Granblue Fantasy the Animation – 01 (First Impressions)

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The Gist: Granblue Fantasy is the story of Lyria, a abused special magic weapon on the run from The Empire, and Gran, a friendly knight, who comes to her rescue in the woods. Gran is killed along the way and Lyria must resurrect him and unleash the power of Bowmut to defeat the evil-face villain and escape.

I literally spent 40 minutes laughing with hatred at this show, which contains exactly zero drops of joy, artistic expression, nor professional craft.

It may be tempting to watch Granblue to witness its profoundly generic and overwhelmingly slow structure, which are impossible to capture in stills. It may be tempting to watch if you enjoy the game, which has lovely character designs, with vivid color and shading, absolutely not captured here.

Please, in the name of the 40 minutes of life I can never get back, do not. This is a profoundly terrible show.

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There is an unfortunate dialog convention in Fantasy RPGs, which I refer to as “Question, answer, answer repeated as question, answer.” (QAARAQA for short) It is usually reserved for the protagonist, to reinforce information that absolutely does not need to be reinforced for the viewer/player, which results in a mentally limited protagonist and disrupted narrative flow.

“Who’s chasing us?” “The Empire.” “The Empire!? They’re dangerous!” “Yes. We must escape them!” “Escape them!?” – Oh just shut up!

GranBlue Fantasy the Animation QAARAQAs frequently, often while characters are standing around before and after its brief action scenes. Not only does this result in a repetitive cycle that adds nothing to our understanding of the world or the characters, as they are only restating obvious plot points we’ve seen or can infer without emotional nuance, it totally derails the flow of action.

Of course that would matter more if GranBlue contained action in the first place. While characters do run around, occasionally launch shimmery attacks, and there are 2 CGI dragons, the animation is lethargic or lacking narrative tension or hilariously adherent to RPG battle conventions, or all three at once.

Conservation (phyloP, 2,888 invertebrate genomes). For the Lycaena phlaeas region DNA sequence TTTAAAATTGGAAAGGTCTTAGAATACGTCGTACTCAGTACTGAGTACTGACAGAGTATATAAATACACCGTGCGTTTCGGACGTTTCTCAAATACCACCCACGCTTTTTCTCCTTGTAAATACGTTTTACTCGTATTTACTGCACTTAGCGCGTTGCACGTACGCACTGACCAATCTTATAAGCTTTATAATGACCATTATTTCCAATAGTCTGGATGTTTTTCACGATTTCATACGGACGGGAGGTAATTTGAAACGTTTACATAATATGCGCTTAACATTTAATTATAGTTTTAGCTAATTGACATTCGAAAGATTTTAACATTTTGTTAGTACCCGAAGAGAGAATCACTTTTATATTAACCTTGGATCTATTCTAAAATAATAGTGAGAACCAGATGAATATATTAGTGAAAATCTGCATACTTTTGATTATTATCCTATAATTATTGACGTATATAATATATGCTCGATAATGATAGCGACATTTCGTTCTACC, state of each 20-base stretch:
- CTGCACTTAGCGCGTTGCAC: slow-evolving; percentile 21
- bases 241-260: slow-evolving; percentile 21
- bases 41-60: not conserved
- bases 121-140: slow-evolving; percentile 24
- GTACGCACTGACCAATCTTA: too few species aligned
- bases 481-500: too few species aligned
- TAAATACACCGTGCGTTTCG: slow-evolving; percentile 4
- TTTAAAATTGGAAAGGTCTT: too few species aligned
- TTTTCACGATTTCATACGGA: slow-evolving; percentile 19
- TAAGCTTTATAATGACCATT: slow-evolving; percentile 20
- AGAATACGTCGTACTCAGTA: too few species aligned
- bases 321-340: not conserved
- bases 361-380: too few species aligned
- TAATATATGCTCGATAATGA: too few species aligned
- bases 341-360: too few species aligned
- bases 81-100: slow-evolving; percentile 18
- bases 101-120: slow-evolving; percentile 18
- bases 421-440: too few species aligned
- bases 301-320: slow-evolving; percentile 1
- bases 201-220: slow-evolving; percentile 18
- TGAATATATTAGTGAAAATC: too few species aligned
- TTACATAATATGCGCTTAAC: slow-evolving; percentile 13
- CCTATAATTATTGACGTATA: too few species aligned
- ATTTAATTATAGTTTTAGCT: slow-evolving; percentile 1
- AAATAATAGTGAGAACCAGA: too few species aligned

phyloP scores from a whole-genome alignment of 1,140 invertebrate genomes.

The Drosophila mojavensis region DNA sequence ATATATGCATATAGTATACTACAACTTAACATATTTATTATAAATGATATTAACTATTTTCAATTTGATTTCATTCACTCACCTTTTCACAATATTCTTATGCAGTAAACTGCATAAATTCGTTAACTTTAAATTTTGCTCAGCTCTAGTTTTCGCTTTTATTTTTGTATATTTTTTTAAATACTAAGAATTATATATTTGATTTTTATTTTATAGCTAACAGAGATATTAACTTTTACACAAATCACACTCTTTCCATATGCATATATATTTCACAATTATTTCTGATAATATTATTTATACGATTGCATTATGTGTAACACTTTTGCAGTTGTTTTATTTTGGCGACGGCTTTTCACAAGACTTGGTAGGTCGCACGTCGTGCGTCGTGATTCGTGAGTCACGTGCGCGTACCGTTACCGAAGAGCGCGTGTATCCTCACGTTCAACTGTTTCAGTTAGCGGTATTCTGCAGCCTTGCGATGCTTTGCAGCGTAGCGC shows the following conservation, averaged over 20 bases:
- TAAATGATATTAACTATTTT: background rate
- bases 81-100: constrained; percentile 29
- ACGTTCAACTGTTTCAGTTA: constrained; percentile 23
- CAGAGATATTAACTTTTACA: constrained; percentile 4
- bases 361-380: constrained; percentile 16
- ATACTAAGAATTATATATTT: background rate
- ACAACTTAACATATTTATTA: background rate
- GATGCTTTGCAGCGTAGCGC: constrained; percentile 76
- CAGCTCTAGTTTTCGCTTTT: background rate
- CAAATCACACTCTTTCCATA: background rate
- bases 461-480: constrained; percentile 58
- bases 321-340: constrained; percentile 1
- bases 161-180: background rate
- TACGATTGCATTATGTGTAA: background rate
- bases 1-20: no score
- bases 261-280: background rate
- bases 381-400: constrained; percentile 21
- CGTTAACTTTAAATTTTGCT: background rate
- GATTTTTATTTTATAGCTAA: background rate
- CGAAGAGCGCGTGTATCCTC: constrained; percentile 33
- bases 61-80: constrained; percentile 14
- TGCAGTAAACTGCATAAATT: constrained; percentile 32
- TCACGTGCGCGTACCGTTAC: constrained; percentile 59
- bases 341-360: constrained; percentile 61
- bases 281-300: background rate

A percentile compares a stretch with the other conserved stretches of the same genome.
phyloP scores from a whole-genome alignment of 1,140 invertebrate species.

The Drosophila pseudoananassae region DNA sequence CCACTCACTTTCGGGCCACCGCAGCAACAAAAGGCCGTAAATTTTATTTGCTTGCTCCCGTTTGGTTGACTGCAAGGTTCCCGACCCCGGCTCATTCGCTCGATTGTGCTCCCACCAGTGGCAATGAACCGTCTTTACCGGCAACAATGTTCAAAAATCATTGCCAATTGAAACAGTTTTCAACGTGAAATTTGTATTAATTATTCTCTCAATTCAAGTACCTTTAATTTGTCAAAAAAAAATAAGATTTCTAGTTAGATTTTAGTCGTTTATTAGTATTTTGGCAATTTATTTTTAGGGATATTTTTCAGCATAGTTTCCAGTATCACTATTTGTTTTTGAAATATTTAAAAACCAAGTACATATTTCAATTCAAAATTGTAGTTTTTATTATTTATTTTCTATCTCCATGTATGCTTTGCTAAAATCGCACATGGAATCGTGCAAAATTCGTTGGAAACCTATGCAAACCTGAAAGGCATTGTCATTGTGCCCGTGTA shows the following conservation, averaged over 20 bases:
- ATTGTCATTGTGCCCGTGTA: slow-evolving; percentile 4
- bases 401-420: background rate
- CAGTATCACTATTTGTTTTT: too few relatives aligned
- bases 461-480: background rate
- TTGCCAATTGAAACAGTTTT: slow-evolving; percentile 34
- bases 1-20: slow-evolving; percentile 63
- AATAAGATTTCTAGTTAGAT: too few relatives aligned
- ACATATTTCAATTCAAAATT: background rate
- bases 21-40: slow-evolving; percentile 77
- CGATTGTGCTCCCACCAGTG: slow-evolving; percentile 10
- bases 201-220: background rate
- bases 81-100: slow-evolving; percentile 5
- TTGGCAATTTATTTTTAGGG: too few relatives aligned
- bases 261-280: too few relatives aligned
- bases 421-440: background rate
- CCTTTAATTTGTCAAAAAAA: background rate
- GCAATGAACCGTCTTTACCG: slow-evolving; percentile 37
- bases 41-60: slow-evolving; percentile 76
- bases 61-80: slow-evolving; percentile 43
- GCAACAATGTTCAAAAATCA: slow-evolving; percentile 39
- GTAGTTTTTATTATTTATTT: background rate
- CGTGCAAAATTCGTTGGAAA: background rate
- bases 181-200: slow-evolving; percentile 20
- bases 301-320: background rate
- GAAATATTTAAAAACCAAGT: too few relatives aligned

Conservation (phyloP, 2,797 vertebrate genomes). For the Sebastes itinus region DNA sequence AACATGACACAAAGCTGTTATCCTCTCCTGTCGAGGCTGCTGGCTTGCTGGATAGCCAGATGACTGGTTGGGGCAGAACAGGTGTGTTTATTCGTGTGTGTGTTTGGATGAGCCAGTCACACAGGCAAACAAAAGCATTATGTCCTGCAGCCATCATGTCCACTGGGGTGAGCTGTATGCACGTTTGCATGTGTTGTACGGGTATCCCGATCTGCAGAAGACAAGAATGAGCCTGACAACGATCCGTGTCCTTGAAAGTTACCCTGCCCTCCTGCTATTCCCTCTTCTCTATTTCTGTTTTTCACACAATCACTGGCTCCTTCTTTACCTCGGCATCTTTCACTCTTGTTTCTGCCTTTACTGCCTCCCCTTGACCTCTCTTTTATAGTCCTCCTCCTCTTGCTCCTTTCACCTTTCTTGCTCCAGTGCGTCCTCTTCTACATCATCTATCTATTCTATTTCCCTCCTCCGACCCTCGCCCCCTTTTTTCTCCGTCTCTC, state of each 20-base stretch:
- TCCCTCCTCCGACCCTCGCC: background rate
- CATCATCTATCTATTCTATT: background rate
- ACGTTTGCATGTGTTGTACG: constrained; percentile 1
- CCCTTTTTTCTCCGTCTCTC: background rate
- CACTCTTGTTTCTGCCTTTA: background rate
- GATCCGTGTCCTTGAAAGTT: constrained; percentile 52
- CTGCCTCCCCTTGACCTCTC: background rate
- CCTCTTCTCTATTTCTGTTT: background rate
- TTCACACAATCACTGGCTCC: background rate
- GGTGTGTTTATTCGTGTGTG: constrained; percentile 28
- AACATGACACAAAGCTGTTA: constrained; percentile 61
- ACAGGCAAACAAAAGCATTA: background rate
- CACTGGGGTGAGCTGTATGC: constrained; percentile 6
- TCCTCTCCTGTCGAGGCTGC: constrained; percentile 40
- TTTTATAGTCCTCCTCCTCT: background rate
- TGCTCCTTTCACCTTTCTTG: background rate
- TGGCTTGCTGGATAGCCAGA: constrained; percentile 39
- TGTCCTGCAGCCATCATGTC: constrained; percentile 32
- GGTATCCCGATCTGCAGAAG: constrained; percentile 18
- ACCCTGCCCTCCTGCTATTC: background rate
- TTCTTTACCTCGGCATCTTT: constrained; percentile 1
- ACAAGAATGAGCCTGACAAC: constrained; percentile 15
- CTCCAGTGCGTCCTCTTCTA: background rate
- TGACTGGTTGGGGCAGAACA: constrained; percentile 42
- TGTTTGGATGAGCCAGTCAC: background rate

In one scene, after a few seconds running away from a long conversation, Katalina stops and walks up angrily to four imperial knights harassing villagers in the forest …and swats them to the ground with her rapier. She doesn’t run, she just walks up to them and splat, they fall over, with exactly the same sword-swing and fall-down impact you would expect from a broad sword. The only thing missing was red damage point numbers appearing above the knights’ bodies.

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While the character design is quite detailed, that level of detail limits shading. The result looks flat, lacking volume, and the line quality, which is best described as ‘sketchy pencil’ looks sloppy, unfinished. Other visual notes like Vyrn not flapping her wings, rather bobbing up and down in the frame, and that 20 minutes of the episode are spent running aimlessly through the same muddy-colored forest, gives an overall feeling that no effort was put into the production of this show.

Certainly, nothing compared to the lovely rich colors and bold shading in the game. (Don’t even get me started on the audio, the generic high-pitched girl voice dragon, or the laughingly evil faced villain who also has a generic high pitched voice/laugh.)